Advancement in Sino-India Relations Centre around Border Issue: NSA
Paper No. 5936 Dated 25-May-2015
By Bhaskar Roy
“All advancement in bilateral relations that we make vis-à-vis China centre around the border dispute. Maintenance of peace on the border is important for this”. This observation was made by the Indian National Security Advisor (NSA) Ajit Doval while addressing the Border Security Force (BSF) raising day on May 21.
The statement assumes significance since it comes soon after Prime Minister Narendra Modi’s state visit to China earlier in the month, which attracted wide media coverage showing apparent bonhomie between the leaders of India and China. The Chinese gave little or no indication of a forward movement on the border issue which now awaits exchange of maps of the Western and Eastern sectors of the long border, progressing to the next step of identifying the Line of Actual Control (LAC).
Doval also expressed India’s unhappiness over Chinese claims on Tawang in the Eastern sector, although the 2005 agreement between the two countries on modalities and framework on resolving the border issue explicitly states that there will be no exchange of territories with settled population. Tawang has been part of India since “ancient times”, a term the Chinese often use when arguing their territorial claims. The people of Tawang have been connected intrinsically with the rest of India.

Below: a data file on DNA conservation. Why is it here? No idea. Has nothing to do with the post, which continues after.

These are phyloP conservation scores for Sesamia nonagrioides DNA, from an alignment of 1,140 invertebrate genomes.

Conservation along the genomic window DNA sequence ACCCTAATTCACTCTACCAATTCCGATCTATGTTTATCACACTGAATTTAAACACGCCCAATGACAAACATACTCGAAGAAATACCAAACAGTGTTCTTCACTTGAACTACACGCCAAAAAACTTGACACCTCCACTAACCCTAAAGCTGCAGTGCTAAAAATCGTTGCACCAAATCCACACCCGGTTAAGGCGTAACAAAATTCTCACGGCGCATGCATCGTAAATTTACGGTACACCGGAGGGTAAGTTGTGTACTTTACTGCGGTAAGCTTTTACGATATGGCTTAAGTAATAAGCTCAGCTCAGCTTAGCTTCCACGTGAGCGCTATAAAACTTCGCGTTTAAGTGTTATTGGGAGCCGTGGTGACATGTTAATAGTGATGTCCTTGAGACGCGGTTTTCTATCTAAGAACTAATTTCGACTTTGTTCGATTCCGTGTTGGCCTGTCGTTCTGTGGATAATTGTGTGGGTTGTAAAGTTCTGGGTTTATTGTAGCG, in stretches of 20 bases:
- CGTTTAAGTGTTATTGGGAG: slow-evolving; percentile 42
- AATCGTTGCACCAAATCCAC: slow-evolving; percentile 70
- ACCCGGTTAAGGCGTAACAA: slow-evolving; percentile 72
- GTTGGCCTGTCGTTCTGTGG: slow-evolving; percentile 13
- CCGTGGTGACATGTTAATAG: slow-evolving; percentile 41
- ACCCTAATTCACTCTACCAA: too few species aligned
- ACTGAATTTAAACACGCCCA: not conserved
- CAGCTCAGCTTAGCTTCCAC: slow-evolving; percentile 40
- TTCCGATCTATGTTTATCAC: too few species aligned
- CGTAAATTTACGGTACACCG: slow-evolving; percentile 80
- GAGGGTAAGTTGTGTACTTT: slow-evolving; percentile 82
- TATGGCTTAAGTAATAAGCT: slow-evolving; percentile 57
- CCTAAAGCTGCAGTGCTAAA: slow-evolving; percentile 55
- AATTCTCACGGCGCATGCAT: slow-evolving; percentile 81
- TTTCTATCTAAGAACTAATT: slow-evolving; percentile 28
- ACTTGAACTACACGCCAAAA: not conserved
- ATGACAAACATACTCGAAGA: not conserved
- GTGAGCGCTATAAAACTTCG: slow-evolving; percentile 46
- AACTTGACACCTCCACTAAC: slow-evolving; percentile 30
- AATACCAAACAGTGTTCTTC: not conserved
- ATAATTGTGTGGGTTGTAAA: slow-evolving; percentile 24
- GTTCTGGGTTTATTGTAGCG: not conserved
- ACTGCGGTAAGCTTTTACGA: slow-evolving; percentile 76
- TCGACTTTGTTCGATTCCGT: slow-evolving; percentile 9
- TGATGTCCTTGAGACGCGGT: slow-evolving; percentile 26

The NSA did not hesitate to say that China as one of the world’s largest economies was important to India, it had a special relationship with Pakistan, both China and Pakistan were nuclear nations, and they were not the kind of democracy that India was. Doval also remarked that while bilateral relations with China was improving, the Indian armed forces needed to remain vigilant.
While China has incrementally encroached on Indian perceived territory in the Western sector in a manner known a “salami slicing”, the Eastern sector has assumed higher sensitivity in recent years with Beijing repeatedly staking its claim on the state of Arunachal Pradesh of which Tawang is a part. The Chinese reasoning that the 6th Dalai Lama was born in Tawang and it is a part of Tibet, is hogwash. The Dalai Lama’s place of birth has no geographical limitations. The 14th Dalai Lama is on record to say that the 15th Dalai Lama may be born outside Tibet and China, or the Dalai Lama lineage may end with him.